Further reading – A new manager in charge of Braintree Town
Wrexham came into the game in good form too but within a minute they found themselves a goal down. A corner wasn’t dealt with by the Wrexham defence and Micheal Cheek fired in from close range. It was mad opening to the game and within three minutes, Wrexham were back on level terms. A strong run down the left by Izale McLeod took him area where he could pull back the ball into the path of Tum Massanka who fired the ball into the net to the delight of the 150 or so away fans who made the trip from North Wales.
The next big chance of the game came the way of the home side when a thrown in into the penalty area caused the Wrexham back line problems. The ball eventually found its way to Jack Midson who chip to the back post was somehow headed over from six yards out by the goalscorer Cheek. The closet Wrexham came to adding to their one goal in the first half was on 40 minutes when skipper Mark Carrington forced home keeper Sam Beasant to tip the ball over the crossbar. The Dragons also had a shout for a penalty turned down just before half time but the game remained level at the break.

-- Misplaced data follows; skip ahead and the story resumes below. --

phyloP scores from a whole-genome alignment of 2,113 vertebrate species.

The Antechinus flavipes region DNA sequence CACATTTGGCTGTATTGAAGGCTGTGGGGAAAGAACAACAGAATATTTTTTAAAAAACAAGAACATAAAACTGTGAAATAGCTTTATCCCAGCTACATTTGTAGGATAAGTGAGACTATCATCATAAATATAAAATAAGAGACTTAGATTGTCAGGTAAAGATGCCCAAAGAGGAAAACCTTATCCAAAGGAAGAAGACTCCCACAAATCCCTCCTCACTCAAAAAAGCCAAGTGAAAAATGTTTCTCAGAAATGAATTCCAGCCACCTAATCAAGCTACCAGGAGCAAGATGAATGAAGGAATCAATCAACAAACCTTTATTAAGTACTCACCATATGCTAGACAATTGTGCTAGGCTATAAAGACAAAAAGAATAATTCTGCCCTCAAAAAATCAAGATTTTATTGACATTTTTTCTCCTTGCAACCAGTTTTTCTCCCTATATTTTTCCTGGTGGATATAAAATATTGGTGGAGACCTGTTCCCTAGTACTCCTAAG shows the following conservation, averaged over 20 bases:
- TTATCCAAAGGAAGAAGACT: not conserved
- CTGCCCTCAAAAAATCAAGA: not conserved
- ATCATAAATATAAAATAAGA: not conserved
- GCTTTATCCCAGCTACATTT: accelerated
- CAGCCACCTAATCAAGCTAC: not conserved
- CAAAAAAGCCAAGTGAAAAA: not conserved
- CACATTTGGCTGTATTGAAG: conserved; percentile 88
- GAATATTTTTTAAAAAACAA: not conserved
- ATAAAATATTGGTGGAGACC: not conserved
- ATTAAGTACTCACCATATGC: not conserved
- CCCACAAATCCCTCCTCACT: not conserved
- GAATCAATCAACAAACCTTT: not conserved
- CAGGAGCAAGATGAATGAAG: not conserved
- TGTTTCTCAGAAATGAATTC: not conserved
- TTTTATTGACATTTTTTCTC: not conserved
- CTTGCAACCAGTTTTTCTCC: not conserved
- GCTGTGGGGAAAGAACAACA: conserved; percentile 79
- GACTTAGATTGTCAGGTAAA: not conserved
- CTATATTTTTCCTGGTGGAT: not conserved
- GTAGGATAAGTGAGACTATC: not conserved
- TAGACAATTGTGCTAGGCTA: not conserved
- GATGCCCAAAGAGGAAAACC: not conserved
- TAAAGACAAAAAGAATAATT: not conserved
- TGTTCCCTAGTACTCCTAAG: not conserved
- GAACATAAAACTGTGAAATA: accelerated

The second half began with a strong start from Wrexham and they could have been in front inside the first five minutes when Jennings ran into the box, lost the ball, but it ran into the path of team mate Ntumba Massanka who’s goal bound shot was excellently blocked by the leg of Frankie Musonda. A flurry of corners then followed and Martin Riley really should have done better with a header from just six yards out. Defender Martin Riley was certainly in the thick of the action and he must have breathed a sigh of relief when his challenge on Reece Hall-Johnson in the box went unpunished with the home side screaming for a penalty award.